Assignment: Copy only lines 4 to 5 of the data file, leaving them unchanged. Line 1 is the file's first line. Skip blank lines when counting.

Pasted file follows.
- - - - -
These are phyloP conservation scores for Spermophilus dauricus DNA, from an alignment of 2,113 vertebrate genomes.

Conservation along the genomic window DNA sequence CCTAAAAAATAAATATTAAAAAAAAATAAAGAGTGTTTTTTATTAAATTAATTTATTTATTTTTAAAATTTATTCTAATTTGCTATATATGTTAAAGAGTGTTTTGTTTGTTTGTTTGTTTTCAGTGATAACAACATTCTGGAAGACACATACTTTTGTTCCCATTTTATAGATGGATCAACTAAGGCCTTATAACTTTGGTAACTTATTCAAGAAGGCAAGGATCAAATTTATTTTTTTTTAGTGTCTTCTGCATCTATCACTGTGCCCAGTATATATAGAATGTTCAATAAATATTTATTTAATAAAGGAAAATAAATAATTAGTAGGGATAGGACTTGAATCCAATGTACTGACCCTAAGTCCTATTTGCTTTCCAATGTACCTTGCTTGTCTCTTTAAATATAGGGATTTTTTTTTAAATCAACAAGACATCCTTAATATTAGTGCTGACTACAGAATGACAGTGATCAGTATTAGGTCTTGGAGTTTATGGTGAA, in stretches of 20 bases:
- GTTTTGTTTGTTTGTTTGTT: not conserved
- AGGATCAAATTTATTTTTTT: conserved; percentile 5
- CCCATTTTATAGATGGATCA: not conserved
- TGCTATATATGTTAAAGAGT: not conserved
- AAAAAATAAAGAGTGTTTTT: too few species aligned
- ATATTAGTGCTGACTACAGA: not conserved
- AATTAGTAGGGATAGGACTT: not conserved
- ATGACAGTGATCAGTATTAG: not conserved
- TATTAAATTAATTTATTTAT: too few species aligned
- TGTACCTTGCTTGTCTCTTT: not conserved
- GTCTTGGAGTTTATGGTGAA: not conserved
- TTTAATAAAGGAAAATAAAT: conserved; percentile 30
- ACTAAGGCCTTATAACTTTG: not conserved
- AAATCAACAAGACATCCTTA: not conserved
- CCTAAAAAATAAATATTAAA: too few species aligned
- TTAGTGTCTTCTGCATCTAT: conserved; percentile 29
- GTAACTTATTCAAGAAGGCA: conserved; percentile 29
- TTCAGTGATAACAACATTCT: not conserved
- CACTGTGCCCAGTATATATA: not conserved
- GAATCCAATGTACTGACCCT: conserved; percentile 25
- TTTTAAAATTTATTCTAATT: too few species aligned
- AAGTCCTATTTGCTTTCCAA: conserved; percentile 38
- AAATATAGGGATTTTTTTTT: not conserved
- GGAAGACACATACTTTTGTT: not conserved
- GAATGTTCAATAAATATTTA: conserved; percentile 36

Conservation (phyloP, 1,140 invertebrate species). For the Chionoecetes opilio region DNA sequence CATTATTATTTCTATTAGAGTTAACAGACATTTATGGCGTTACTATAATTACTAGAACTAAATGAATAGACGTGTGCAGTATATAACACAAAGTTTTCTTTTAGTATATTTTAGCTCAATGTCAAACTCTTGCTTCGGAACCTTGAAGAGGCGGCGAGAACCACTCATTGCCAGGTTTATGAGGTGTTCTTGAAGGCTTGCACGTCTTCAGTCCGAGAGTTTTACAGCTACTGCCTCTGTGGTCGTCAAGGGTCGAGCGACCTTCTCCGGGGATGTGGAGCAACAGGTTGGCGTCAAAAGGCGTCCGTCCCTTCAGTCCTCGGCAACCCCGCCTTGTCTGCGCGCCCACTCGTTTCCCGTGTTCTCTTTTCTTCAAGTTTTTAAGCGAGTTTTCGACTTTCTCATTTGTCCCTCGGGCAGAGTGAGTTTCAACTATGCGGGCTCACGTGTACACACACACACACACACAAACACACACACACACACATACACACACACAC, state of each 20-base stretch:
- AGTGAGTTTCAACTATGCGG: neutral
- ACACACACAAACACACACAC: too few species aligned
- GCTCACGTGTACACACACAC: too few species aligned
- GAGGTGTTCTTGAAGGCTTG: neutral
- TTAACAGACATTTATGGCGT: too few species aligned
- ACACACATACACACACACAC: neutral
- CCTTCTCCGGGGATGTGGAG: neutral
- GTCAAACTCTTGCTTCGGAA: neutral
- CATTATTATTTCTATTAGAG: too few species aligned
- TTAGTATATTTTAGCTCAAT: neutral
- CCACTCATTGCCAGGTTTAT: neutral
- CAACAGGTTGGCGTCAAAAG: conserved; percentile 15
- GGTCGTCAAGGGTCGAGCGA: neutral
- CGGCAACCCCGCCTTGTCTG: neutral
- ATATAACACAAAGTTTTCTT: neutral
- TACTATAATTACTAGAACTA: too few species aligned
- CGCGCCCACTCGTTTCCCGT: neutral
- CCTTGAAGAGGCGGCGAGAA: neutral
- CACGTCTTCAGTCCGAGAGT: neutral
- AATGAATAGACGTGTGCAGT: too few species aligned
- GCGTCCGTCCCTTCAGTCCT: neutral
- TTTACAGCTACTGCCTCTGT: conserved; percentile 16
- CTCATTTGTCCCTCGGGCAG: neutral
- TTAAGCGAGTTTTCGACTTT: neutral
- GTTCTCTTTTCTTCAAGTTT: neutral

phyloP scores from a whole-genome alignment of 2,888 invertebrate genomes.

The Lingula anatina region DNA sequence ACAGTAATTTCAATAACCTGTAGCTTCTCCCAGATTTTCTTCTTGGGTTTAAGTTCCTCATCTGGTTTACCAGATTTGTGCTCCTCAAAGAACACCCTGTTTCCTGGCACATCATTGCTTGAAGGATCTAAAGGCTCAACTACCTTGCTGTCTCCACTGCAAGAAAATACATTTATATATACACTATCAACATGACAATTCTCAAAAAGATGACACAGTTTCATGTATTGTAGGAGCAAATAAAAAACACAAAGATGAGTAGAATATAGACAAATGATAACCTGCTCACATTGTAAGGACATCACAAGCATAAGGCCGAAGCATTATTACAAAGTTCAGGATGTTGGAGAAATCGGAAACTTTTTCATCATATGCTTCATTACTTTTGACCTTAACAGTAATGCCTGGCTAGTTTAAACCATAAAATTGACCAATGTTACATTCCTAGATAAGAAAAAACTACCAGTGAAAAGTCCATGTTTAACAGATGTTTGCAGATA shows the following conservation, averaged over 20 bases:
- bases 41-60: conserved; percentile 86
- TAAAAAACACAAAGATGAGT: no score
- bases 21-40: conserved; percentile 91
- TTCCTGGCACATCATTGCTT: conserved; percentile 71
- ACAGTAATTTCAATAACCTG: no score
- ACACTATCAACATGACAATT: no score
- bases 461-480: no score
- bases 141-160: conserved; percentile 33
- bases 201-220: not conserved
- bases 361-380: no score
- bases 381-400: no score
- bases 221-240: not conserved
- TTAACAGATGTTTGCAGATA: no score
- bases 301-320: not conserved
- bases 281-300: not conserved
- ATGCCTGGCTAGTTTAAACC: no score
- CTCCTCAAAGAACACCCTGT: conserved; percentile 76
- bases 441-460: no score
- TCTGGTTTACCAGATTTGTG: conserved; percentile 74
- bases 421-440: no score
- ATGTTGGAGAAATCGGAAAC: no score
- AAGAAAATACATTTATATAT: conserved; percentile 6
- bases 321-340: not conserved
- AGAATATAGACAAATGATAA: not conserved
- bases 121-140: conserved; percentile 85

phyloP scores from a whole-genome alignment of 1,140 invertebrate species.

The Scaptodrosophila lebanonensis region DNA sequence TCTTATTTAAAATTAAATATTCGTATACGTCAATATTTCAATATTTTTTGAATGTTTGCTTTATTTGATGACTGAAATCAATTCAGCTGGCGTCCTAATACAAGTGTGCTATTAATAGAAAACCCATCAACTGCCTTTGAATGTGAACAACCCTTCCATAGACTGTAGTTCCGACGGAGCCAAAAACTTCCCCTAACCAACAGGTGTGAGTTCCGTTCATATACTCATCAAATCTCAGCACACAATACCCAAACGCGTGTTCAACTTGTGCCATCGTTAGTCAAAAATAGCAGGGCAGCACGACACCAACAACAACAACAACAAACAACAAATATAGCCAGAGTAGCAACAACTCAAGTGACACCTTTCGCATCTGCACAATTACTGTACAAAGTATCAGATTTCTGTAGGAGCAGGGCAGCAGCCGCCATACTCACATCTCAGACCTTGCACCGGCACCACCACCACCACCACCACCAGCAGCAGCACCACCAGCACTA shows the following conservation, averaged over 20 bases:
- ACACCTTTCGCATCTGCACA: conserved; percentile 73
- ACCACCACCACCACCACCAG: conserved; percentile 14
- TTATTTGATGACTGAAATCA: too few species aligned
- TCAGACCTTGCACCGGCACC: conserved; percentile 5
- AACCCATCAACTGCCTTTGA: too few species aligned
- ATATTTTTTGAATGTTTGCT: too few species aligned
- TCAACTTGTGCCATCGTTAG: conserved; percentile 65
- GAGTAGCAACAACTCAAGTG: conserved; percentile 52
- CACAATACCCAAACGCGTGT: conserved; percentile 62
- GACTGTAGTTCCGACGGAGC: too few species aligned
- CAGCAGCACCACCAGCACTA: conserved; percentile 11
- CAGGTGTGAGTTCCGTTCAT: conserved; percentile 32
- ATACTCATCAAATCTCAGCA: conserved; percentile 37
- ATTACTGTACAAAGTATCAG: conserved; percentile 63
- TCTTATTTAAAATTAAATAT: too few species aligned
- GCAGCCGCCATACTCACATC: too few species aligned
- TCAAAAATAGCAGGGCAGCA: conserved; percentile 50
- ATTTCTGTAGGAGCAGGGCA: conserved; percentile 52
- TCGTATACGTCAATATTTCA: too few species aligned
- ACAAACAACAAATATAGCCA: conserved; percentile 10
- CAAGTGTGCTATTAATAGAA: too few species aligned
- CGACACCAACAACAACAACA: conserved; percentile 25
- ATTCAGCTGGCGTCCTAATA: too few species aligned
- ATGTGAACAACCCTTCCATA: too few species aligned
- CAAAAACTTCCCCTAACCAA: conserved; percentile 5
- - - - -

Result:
- AGGATCAAATTTATTTTTTT: conserved; percentile 5
- CCCATTTTATAGATGGATCA: not conserved